US military chiefs face tough questioning on Islamic State
Defense Secretary Ash Carter Tuesday defended President Barack Obama's strategy to defeat Islamic State group militants amid criticism from Senate Armed Services Committee Chairman John McCain.
Washington: Defense Secretary Ash Carter Tuesday defended President Barack Obama's strategy to defeat Islamic State group militants amid criticism from Senate Armed Services Committee Chairman John McCain.
McCain, who lost to Obama in the 2008 presidential election and has been a harsh critic of the administration's foreign policy, said there is no compelling reason to think that anything the US is doing will be enough to achieve the president's goal of degrading and ultimately destroying IS.
"Our means and our current level of effort are not aligned with our ends," the Republican told Carter at a Capitol Hill hearing. "That suggests we are not winning, and when you are not winning in war, you are losing."
McCain said the Islamic State group continues to gain territory in Iraq and Syria, while expanding its influence across the Middle East, Africa and Central Asia. He said there is no responsible ground force in either Iraq or Syria that can seize territory from IS, with slim prospects from the US-led coalition's current training efforts of local ground forces.
Iraq is going through its worst crisis since the 2011 withdrawal of US troops. The Islamic State group controls large swaths of the country's north and west after capturing Iraq's second-largest city of Mosul and the majority of the western Anbar province last year.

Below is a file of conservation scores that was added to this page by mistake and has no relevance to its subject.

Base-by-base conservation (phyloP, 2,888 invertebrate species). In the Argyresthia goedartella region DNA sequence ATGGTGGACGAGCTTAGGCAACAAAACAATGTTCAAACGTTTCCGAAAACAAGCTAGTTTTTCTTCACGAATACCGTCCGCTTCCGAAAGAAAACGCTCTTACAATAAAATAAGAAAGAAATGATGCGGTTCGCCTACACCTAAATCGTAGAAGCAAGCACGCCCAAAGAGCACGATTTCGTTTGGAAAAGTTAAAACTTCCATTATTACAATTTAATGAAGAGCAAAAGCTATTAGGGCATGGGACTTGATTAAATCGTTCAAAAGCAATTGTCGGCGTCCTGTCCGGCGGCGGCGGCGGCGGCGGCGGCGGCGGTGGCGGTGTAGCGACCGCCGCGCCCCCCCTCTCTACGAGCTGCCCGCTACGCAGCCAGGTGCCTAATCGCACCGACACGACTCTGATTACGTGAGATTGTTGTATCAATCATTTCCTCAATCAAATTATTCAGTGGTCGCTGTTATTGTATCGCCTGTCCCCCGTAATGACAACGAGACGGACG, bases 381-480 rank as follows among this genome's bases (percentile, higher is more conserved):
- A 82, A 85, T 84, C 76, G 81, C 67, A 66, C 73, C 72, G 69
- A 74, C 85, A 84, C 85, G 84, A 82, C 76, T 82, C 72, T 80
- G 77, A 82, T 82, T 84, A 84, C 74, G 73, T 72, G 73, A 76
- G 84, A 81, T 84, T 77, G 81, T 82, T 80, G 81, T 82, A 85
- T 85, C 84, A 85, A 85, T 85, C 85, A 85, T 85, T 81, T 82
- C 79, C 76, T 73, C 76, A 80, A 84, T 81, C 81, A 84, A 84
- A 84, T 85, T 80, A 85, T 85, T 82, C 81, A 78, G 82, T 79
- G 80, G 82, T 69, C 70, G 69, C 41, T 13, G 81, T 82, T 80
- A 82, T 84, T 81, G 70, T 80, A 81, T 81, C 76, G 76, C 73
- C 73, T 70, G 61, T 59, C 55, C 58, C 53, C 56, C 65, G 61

"While our coalition may own the skies, as the president said yesterday, our air campaign against IS continues to be limited significantly by overly restrictive rules of engagement and a lack of ground intelligence, which only gets worse as IS moves into urban areas to avoid coalition bombing," McCain said.
"Pilots will tell you that they are only as good as the targets they receive," he said, and when "three-quarters of our air missions against IS still return to base without dropping weapons, that is indicative of a fundamental problem with our air campaign."
Carter backed the president's policy while acknowledging that more needs to be done to strengthen the mission to train local forces to combat the Islamic extremists.
"The strategy is the right one, but its execution can and will be strengthened, especially on the ground," Carter said.
"I've told Iraqi leaders that while the United States is open to supporting Iraq more than we already are, we must see a greater commitment from all parts of the Iraqi government," Carter said.